In the Works
Hometown Humanities is supported by Humanities Montana, but it’s led by Red Lodge locals. You and your neighbors decide what programs and events to do, spread the word, and show up to make them happen. It’s a lot of work, but the conversations and connections make it fun.
Here are a few proposals and some ideas in the early planning stages:
- A humanities and arts series at the Carbon County Arts Guild with workshops, walks, and talks on art and civic engagement, art and music, and art and nature beginning in early spring.
- A cultural festival in the fall of 2019 with authors, historians, journalists, artists, and storytellers leading conversations on all your favorite topics.
- Exhibits and presentations on smoke jumping, skiing, and hot air balloons at the Carbon County Historical Society.
- Community conversations in partnership with groups like the Red Lodge Carnegie Library, the Beartooth Front Community Forum, and Red Lodge Ales.
If you like these ideas or want to work on something different, contact the Humanities Montana program team, Kim Anderson and Sam Dwyer. We will put you in touch with the right people to make these and other events happen. After the initial planning stage, the next part of the process is event promotion. If you want to help get the word out about any or all of these events, contact Brooke Beighle.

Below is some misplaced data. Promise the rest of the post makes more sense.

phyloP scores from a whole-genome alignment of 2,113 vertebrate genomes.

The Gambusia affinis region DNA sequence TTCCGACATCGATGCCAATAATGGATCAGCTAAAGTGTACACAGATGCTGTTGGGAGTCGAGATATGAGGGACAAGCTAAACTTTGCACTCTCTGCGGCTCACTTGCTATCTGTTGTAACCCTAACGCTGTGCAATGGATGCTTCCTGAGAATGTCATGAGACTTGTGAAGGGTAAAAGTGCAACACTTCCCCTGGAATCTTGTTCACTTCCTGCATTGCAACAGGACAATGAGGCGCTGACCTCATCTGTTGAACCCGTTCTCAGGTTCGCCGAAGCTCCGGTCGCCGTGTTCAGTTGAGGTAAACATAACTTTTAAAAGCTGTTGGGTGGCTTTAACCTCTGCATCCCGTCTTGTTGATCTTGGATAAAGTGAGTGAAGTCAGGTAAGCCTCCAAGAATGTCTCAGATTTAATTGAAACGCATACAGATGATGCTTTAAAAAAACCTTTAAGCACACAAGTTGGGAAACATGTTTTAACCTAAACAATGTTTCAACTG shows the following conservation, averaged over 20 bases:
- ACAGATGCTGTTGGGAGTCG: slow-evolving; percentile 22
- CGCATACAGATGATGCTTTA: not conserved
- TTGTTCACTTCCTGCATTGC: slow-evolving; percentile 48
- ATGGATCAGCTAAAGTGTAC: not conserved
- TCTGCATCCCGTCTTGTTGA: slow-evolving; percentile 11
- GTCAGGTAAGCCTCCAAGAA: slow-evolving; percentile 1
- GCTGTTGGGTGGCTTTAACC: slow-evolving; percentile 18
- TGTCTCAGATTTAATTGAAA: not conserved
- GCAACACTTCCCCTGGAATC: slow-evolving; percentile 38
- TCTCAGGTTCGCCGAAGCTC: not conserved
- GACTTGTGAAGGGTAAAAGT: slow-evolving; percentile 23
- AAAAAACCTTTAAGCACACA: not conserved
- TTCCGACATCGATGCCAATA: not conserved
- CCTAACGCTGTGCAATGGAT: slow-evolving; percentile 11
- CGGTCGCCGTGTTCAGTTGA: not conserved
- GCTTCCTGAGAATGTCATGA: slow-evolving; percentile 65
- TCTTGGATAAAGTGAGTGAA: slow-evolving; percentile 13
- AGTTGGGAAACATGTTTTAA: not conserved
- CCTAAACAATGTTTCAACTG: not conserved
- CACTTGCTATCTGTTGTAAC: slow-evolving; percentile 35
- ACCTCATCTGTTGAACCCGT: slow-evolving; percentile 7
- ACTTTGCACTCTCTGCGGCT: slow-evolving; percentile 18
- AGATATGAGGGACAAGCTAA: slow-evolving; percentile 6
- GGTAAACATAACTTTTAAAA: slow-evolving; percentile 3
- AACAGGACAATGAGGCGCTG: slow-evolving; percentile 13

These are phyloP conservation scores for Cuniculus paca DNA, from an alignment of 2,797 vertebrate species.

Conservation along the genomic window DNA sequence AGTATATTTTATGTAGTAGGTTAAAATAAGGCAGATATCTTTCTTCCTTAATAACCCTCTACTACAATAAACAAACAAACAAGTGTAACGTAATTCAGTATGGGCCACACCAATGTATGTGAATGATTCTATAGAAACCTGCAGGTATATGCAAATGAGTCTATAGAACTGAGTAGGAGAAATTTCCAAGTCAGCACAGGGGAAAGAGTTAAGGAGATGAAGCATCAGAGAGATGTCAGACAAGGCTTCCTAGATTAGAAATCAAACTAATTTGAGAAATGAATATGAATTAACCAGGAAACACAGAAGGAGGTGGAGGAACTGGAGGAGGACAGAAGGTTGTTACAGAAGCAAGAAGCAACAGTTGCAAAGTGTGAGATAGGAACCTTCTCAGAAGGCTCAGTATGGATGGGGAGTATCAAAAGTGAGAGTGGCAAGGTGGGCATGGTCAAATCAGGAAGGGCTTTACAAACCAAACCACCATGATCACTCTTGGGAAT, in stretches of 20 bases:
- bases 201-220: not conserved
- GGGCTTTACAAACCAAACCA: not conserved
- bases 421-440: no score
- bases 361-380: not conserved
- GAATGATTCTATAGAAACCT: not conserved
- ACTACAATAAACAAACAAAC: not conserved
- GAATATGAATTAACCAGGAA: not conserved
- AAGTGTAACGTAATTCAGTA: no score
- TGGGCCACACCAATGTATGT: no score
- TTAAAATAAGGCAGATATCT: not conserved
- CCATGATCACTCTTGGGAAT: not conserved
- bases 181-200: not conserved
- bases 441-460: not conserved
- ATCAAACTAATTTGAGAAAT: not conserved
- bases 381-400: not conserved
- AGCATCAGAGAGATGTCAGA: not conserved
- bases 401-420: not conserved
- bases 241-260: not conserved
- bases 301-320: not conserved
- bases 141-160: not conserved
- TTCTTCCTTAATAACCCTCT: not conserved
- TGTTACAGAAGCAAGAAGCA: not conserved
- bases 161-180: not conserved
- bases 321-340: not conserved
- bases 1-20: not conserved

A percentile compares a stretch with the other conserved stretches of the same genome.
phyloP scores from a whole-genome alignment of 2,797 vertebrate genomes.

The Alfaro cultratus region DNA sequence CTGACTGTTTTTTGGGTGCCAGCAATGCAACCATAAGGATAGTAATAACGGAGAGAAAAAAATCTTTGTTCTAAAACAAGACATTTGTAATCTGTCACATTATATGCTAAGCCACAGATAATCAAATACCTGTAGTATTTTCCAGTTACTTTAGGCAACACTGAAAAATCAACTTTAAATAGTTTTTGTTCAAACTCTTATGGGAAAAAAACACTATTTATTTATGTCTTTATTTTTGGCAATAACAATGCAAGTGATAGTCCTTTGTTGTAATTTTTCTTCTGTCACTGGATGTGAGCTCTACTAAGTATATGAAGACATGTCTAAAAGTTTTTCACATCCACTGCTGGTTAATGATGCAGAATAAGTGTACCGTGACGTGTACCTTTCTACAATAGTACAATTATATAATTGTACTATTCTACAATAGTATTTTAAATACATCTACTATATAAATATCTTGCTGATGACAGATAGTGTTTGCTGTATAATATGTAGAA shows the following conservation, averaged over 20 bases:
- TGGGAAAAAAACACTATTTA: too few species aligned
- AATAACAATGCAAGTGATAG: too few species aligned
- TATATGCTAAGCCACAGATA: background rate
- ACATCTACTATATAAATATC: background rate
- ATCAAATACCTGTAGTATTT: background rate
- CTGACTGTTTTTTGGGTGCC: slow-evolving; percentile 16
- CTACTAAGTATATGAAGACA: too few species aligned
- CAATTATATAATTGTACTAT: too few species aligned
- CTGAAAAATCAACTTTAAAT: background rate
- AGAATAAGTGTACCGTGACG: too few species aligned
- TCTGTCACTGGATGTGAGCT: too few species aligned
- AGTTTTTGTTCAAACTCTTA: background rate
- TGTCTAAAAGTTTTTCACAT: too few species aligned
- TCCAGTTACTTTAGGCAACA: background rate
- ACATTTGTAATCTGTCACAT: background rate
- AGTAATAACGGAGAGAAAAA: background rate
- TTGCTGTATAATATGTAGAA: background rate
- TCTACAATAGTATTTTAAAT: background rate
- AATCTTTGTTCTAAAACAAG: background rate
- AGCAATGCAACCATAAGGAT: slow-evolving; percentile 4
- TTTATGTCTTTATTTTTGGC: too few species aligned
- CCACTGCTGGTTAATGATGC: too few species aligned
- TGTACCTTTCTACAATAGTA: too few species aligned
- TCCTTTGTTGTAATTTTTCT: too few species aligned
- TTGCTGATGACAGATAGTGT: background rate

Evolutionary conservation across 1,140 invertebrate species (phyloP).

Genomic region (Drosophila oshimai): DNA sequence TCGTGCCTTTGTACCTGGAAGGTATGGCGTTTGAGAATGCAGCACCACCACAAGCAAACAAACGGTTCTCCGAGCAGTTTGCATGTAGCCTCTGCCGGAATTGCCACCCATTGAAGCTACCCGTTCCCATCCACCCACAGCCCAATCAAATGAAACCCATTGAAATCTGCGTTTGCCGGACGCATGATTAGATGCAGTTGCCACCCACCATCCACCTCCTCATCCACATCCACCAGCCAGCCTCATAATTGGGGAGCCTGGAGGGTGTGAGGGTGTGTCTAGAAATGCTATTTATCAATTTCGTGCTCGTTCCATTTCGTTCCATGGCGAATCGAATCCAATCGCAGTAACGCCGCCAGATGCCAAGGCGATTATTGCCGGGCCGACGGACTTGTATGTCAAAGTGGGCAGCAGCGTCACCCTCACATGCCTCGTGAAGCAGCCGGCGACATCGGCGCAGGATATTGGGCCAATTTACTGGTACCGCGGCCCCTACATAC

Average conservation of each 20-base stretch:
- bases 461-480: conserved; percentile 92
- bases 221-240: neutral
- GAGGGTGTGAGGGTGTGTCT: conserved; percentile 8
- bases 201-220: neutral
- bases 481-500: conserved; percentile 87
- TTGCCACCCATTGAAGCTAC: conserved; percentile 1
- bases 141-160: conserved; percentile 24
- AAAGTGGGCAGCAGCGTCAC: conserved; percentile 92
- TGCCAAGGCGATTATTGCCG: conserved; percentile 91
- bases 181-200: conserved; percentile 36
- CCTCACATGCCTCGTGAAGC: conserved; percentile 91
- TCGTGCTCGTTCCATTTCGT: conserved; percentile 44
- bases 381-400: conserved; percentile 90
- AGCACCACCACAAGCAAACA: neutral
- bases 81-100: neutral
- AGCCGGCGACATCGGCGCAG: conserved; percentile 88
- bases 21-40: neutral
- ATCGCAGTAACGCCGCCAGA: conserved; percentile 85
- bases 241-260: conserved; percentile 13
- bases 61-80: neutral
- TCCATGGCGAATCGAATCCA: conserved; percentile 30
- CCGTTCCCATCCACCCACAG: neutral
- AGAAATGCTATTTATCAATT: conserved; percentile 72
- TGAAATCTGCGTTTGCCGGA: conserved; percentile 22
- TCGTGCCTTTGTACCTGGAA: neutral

John Clayton leads a conversation about the 1988 Yellowstone Fires on November 14 at 6:00 p.m. at The Willows, 2475 North Broadway.
To many people in Montana, the 1988 Yellowstone fires felt like a watershed event. In the three decades since that memorable summer, we’ve learned a lot about fire ecology and wildfire management. But did the fires change the way people think about America’s iconic landscape and first national park? What did they mean for the culture at large? Journalist and historian John Clayton reviews the events of the summer, and leads an exploration of how Yellowstone is tied to American cultural identity.
Hometown Humanities has several ready-made programs for teachers! They are all free to schools.
- Letters About Literature is a reading and writing program for students grades 4-12. It helps students connect with what they are reading, enter a conversation about literature, and practice letter writing. There are state and national prizes for exceptional letters.
- Montana Reads/Montana Writes sends professional writers into schools to work with students of all age levels. Want the poet laureate to visit your class? We can do that! Need a new voice in the classroom to run a writing workshop? We can do that, too!
- Speakers in the Schools brings experts and scholars on dozens of topics—from history to art, media literacy to science philosophy—to the classroom. We have a lot of variety in this program so call if you want help finding a good fit.